Packard was once America’s foremost luxury car maker, perhaps second only to Duesenberg, or Pierce-Arrow. Beloved on both sides of the Atlantic, it became known for its smooth engines and handmade craftsmanship. FDR rode in a Packard, the first armored limousine in the world. Japan’s royal family owned ten. When its factory was built in Detroit in 1903, it was the most modern automotive production facility in the world. It was building V12 engines by 1916, its legendary “Twin Six.” Ask the Man Who Owns One! Packard survived the Depression and both world wars, building Rolls-Royce Merlin engines under license for P-51 Mustangs, surviving World War II with nearly all of its finances intact.
Sixty years ago, American automotive history lost one of its oldest carmakers when Packard—once the vanguard of American automotive luxury, the last great independent carmaker—faded into ignominy and died a quiet death.
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And it took just four years for the Packard name, founded in 1899 by James and William Packard, to be run into the dirt. Studebaker was in debt when Packard merged with it in 1955, and the once-healthy latter took on the former’s debt. What could an independent American carmaker do against the Big Three? Nash and Hudson and Packard and Studebaker nearly formed America’s Auto Union, instead creating American Motors (AMC) and Studebaker-Packard. Around that time, president James Nance tried valiantly to bring Packard back upmarket, but he was faced with too many models—some formed from the rear ends of one with the front ends of another—and too much interest by management in making an “everyman” car to achieve his goals. He couldn’t secure tooling. The cars were unreliable, badly-built, and consumers revolted. Richard Teague’s sharper styling didn’t help (he eventually went to the aforementioned AMC). Packard’s last defender was ousted and eventually went to Ford, and Packard’s fate was sealed.
The last car fully designed by Packard, a four-door Patrician, rolled off the assembly line at Connor Avenue on June 25, 1956. Packard-branded cars would continue to scrape by for three more years, fully in the wraps of the company now known as Studebaker-Packard, built in South Bend, Indiana, and amounting to nothing more than rebadges. (Ask The Man Who Owns A “Packardbaker.”) Studebaker-Packard wouldn’t drop the latter portion of its name until 1962, right around when the Avanti came out. Out with the old, and all that, and yet still clinging onto the past. And maybe Only Nineties Kids Will Remember the wholly unnecessary neoclassical “revival” of 1999, but that’s a bizarre footnote for another time, or perhaps no time at all.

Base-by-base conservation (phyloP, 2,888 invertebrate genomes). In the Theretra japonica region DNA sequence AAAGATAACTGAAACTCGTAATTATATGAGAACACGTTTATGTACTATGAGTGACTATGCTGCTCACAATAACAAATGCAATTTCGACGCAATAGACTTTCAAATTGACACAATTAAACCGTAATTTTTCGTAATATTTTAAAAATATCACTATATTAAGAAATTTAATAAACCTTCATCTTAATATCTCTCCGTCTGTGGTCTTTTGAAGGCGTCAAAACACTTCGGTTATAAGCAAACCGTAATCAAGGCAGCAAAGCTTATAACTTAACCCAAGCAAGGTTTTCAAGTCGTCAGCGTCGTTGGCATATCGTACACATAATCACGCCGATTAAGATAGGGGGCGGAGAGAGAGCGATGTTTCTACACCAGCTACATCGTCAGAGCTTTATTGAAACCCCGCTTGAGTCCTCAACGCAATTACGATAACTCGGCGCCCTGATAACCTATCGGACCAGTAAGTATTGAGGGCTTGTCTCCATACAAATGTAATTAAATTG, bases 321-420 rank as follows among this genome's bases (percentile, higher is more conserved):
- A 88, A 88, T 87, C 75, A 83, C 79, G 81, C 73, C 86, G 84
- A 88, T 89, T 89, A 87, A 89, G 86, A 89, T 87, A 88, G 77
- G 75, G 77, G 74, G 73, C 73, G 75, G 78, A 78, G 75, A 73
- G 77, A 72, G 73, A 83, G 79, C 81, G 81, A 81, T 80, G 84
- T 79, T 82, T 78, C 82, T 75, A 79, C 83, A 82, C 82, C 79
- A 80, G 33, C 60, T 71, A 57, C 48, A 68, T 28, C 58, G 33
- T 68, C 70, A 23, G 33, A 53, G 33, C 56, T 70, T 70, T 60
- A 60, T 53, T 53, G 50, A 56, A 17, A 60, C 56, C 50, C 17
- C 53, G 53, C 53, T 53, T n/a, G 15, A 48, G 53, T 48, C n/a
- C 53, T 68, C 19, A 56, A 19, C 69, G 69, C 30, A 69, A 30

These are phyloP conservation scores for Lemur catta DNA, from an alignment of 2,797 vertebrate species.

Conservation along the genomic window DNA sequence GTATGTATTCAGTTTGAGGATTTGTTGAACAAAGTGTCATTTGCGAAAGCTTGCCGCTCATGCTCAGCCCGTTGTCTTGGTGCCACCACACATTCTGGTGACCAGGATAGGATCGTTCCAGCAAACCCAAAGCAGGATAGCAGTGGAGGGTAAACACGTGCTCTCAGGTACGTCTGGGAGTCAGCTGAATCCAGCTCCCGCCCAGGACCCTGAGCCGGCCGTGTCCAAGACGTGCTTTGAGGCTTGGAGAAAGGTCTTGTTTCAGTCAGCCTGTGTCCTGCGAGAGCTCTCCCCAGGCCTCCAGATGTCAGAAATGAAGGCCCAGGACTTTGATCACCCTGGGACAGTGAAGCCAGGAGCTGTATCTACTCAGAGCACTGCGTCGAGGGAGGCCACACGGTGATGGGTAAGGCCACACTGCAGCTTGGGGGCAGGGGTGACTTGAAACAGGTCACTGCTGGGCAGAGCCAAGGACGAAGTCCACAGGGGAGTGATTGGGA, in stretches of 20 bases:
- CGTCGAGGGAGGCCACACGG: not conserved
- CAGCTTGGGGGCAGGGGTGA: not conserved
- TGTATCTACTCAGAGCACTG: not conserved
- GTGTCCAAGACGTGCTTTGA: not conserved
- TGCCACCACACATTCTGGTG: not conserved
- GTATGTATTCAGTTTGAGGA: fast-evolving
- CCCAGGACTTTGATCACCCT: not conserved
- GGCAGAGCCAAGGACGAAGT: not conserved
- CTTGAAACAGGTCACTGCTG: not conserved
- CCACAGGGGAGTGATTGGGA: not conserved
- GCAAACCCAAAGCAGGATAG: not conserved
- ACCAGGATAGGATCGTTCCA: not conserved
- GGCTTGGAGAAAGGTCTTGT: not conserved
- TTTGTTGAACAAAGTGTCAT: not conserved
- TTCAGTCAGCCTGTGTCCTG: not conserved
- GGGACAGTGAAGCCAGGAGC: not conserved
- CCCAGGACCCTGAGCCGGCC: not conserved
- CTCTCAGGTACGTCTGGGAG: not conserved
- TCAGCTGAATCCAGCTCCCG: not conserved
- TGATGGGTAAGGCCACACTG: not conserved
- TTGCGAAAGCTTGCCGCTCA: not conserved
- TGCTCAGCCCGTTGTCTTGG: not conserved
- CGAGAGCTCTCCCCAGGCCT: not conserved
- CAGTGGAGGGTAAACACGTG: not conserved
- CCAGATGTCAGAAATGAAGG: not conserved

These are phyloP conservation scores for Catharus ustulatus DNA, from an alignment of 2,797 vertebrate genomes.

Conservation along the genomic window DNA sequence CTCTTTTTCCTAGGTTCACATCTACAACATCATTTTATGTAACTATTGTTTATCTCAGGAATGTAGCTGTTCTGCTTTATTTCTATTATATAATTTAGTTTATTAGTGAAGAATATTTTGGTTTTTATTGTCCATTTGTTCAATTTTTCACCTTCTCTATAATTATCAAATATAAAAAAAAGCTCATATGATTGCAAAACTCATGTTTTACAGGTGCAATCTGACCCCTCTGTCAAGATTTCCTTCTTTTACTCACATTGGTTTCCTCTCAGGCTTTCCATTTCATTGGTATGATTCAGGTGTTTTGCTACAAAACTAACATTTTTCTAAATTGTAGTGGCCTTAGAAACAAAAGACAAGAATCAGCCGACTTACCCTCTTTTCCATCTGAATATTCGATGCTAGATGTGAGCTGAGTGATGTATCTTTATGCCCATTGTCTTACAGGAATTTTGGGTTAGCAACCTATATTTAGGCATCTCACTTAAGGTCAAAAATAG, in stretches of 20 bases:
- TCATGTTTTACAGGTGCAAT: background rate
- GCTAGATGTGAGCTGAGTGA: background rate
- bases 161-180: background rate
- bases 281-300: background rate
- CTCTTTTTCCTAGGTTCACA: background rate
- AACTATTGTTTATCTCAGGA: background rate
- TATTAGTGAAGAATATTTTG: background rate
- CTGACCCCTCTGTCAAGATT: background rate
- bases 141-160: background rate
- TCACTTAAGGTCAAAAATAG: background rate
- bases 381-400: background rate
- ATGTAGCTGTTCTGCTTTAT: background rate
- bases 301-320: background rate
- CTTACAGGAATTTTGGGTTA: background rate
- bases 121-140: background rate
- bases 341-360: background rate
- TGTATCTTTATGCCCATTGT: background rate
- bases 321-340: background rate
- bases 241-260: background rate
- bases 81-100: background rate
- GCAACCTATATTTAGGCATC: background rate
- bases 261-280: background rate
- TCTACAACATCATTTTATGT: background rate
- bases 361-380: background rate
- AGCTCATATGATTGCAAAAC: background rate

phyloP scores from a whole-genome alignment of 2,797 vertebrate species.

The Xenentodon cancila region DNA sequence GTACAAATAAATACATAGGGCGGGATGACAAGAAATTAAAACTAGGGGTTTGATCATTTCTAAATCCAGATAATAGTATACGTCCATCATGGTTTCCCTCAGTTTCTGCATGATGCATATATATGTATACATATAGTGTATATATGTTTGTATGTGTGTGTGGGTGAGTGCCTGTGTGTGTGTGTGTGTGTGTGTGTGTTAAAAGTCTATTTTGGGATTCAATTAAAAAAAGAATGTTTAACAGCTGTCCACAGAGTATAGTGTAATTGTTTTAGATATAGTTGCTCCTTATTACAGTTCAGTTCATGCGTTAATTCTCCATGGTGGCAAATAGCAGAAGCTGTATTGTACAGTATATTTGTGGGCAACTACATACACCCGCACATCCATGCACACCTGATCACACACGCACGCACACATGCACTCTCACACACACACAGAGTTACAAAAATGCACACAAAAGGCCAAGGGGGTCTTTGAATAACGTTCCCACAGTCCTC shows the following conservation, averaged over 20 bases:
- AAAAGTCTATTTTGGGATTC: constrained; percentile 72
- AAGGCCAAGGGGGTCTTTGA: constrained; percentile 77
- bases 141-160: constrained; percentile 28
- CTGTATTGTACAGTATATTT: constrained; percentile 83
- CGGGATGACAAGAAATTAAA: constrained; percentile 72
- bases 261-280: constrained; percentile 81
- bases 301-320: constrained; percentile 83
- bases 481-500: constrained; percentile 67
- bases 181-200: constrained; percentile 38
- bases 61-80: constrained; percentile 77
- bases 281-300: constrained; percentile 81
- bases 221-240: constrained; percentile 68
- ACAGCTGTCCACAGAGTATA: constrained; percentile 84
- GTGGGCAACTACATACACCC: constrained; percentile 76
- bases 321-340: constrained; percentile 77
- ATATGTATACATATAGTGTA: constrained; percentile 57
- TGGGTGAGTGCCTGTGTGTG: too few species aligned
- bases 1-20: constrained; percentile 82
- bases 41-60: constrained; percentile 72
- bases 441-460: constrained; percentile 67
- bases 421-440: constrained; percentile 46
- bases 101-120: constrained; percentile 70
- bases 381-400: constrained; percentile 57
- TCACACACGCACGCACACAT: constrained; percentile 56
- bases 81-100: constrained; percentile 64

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All the things that went wrong with Packard—a move downmarket, chasing volume instead of brand image, strange styling, intense cost-cutting, defects, recalls, pissed-off dealers, model lineup bloat, the dreaded scourge of “badge engineering,” a desperate merger with a tarnished carmaker just to compete with bigger companies—are still happening today. Maserati comes to mind. The last Honda Civic. Every dead GM brand that didn’t survive the bailout, plagued by lost identities and muddled marketing, surviving this far only by dint of pure nostalgia. Mercury. Plymouth. The Mercedes-Benz CLA. Is Volkswagen going to follow the same route? Or Fiat-Chrysler? It’s always sad when a carmaker dies, and we never wish for that to happen. Not even for Mitsubishi.
Packard’s Connor Avenue plant, where its final cars were built, had been leased from Chrysler at the time, and went right back to Chrysler. It is where the Dodge Viper is currently built, but not for long. Packard’s factory still stands today, hollow and burnt, a survivor of oh so much. Neither the city of Detroit nor an army of shyster developers know what to do with it.
Image via Deano In America
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